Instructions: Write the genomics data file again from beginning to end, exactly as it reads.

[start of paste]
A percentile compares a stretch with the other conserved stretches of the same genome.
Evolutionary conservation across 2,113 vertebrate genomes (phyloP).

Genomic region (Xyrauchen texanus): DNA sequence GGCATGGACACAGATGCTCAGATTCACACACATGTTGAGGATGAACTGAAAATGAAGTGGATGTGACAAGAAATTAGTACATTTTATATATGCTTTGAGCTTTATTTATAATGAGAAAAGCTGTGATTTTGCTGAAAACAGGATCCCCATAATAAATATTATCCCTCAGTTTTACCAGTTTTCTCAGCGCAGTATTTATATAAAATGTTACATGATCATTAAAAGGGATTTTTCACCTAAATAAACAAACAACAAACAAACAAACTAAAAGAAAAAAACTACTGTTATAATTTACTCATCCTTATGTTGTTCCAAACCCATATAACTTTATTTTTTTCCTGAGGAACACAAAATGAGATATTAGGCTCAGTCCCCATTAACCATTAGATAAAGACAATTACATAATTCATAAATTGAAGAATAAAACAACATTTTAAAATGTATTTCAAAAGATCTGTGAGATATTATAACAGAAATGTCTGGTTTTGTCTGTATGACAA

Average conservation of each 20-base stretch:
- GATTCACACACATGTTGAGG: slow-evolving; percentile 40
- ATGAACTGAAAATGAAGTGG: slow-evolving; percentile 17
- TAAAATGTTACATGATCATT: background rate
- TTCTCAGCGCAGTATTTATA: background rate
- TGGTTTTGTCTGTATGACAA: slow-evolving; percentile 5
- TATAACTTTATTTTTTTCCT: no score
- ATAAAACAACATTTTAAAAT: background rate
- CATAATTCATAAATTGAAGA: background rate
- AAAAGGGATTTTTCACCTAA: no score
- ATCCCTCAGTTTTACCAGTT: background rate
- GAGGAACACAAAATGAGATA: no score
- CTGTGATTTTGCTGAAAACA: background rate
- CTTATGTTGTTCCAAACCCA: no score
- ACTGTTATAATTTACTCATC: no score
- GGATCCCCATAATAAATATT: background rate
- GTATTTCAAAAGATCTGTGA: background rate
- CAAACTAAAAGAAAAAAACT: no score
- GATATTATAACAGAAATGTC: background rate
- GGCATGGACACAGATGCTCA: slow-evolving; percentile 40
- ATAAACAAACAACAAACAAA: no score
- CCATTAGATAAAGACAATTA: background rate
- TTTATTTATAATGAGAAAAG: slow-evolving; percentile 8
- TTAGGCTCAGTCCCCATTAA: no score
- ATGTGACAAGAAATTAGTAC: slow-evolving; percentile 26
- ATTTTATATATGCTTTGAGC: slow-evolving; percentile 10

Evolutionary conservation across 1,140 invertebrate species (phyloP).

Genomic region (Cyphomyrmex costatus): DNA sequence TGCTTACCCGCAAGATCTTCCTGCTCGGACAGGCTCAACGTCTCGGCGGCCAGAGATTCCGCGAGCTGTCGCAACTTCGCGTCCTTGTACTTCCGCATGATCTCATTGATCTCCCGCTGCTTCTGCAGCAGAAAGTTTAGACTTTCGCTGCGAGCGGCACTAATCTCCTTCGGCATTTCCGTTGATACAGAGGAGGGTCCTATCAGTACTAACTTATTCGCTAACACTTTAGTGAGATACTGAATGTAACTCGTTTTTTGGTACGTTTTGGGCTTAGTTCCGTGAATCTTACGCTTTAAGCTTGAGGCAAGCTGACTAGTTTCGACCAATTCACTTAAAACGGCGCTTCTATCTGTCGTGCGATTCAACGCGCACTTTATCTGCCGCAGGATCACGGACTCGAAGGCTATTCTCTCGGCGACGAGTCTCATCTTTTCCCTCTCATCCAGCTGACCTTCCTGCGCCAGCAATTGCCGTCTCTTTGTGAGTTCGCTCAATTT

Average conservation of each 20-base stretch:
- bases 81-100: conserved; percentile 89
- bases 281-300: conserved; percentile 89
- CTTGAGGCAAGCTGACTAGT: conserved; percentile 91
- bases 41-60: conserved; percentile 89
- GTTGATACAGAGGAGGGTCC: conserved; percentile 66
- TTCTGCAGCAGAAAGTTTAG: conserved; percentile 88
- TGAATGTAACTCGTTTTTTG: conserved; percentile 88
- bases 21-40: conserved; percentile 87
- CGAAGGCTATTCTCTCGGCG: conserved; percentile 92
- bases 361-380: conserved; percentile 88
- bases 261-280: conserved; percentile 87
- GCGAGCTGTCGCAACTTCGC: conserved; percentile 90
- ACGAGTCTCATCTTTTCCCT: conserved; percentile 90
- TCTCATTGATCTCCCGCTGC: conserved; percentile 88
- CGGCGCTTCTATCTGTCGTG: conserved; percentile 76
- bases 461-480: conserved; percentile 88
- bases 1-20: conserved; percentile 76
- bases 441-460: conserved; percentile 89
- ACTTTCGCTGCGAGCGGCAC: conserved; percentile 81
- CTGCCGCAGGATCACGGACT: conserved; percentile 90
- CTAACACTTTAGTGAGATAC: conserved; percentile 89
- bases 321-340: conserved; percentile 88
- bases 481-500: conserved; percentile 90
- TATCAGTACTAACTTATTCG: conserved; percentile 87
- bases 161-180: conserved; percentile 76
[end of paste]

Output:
A percentile compares a stretch with the other conserved stretches of the same genome.
Evolutionary conservation across 2,113 vertebrate genomes (phyloP).

Genomic region (Xyrauchen texanus): DNA sequence GGCATGGACACAGATGCTCAGATTCACACACATGTTGAGGATGAACTGAAAATGAAGTGGATGTGACAAGAAATTAGTACATTTTATATATGCTTTGAGCTTTATTTATAATGAGAAAAGCTGTGATTTTGCTGAAAACAGGATCCCCATAATAAATATTATCCCTCAGTTTTACCAGTTTTCTCAGCGCAGTATTTATATAAAATGTTACATGATCATTAAAAGGGATTTTTCACCTAAATAAACAAACAACAAACAAACAAACTAAAAGAAAAAAACTACTGTTATAATTTACTCATCCTTATGTTGTTCCAAACCCATATAACTTTATTTTTTTCCTGAGGAACACAAAATGAGATATTAGGCTCAGTCCCCATTAACCATTAGATAAAGACAATTACATAATTCATAAATTGAAGAATAAAACAACATTTTAAAATGTATTTCAAAAGATCTGTGAGATATTATAACAGAAATGTCTGGTTTTGTCTGTATGACAA

Average conservation of each 20-base stretch:
- GATTCACACACATGTTGAGG: slow-evolving; percentile 40
- ATGAACTGAAAATGAAGTGG: slow-evolving; percentile 17
- TAAAATGTTACATGATCATT: background rate
- TTCTCAGCGCAGTATTTATA: background rate
- TGGTTTTGTCTGTATGACAA: slow-evolving; percentile 5
- TATAACTTTATTTTTTTCCT: no score
- ATAAAACAACATTTTAAAAT: background rate
- CATAATTCATAAATTGAAGA: background rate
- AAAAGGGATTTTTCACCTAA: no score
- ATCCCTCAGTTTTACCAGTT: background rate
- GAGGAACACAAAATGAGATA: no score
- CTGTGATTTTGCTGAAAACA: background rate
- CTTATGTTGTTCCAAACCCA: no score
- ACTGTTATAATTTACTCATC: no score
- GGATCCCCATAATAAATATT: background rate
- GTATTTCAAAAGATCTGTGA: background rate
- CAAACTAAAAGAAAAAAACT: no score
- GATATTATAACAGAAATGTC: background rate
- GGCATGGACACAGATGCTCA: slow-evolving; percentile 40
- ATAAACAAACAACAAACAAA: no score
- CCATTAGATAAAGACAATTA: background rate
- TTTATTTATAATGAGAAAAG: slow-evolving; percentile 8
- TTAGGCTCAGTCCCCATTAA: no score
- ATGTGACAAGAAATTAGTAC: slow-evolving; percentile 26
- ATTTTATATATGCTTTGAGC: slow-evolving; percentile 10

Evolutionary conservation across 1,140 invertebrate species (phyloP).

Genomic region (Cyphomyrmex costatus): DNA sequence TGCTTACCCGCAAGATCTTCCTGCTCGGACAGGCTCAACGTCTCGGCGGCCAGAGATTCCGCGAGCTGTCGCAACTTCGCGTCCTTGTACTTCCGCATGATCTCATTGATCTCCCGCTGCTTCTGCAGCAGAAAGTTTAGACTTTCGCTGCGAGCGGCACTAATCTCCTTCGGCATTTCCGTTGATACAGAGGAGGGTCCTATCAGTACTAACTTATTCGCTAACACTTTAGTGAGATACTGAATGTAACTCGTTTTTTGGTACGTTTTGGGCTTAGTTCCGTGAATCTTACGCTTTAAGCTTGAGGCAAGCTGACTAGTTTCGACCAATTCACTTAAAACGGCGCTTCTATCTGTCGTGCGATTCAACGCGCACTTTATCTGCCGCAGGATCACGGACTCGAAGGCTATTCTCTCGGCGACGAGTCTCATCTTTTCCCTCTCATCCAGCTGACCTTCCTGCGCCAGCAATTGCCGTCTCTTTGTGAGTTCGCTCAATTT

Average conservation of each 20-base stretch:
- bases 81-100: conserved; percentile 89
- bases 281-300: conserved; percentile 89
- CTTGAGGCAAGCTGACTAGT: conserved; percentile 91
- bases 41-60: conserved; percentile 89
- GTTGATACAGAGGAGGGTCC: conserved; percentile 66
- TTCTGCAGCAGAAAGTTTAG: conserved; percentile 88
- TGAATGTAACTCGTTTTTTG: conserved; percentile 88
- bases 21-40: conserved; percentile 87
- CGAAGGCTATTCTCTCGGCG: conserved; percentile 92
- bases 361-380: conserved; percentile 88
- bases 261-280: conserved; percentile 87
- GCGAGCTGTCGCAACTTCGC: conserved; percentile 90
- ACGAGTCTCATCTTTTCCCT: conserved; percentile 90
- TCTCATTGATCTCCCGCTGC: conserved; percentile 88
- CGGCGCTTCTATCTGTCGTG: conserved; percentile 76
- bases 461-480: conserved; percentile 88
- bases 1-20: conserved; percentile 76
- bases 441-460: conserved; percentile 89
- ACTTTCGCTGCGAGCGGCAC: conserved; percentile 81
- CTGCCGCAGGATCACGGACT: conserved; percentile 90
- CTAACACTTTAGTGAGATAC: conserved; percentile 89
- bases 321-340: conserved; percentile 88
- bases 481-500: conserved; percentile 90
- TATCAGTACTAACTTATTCG: conserved; percentile 87
- bases 161-180: conserved; percentile 76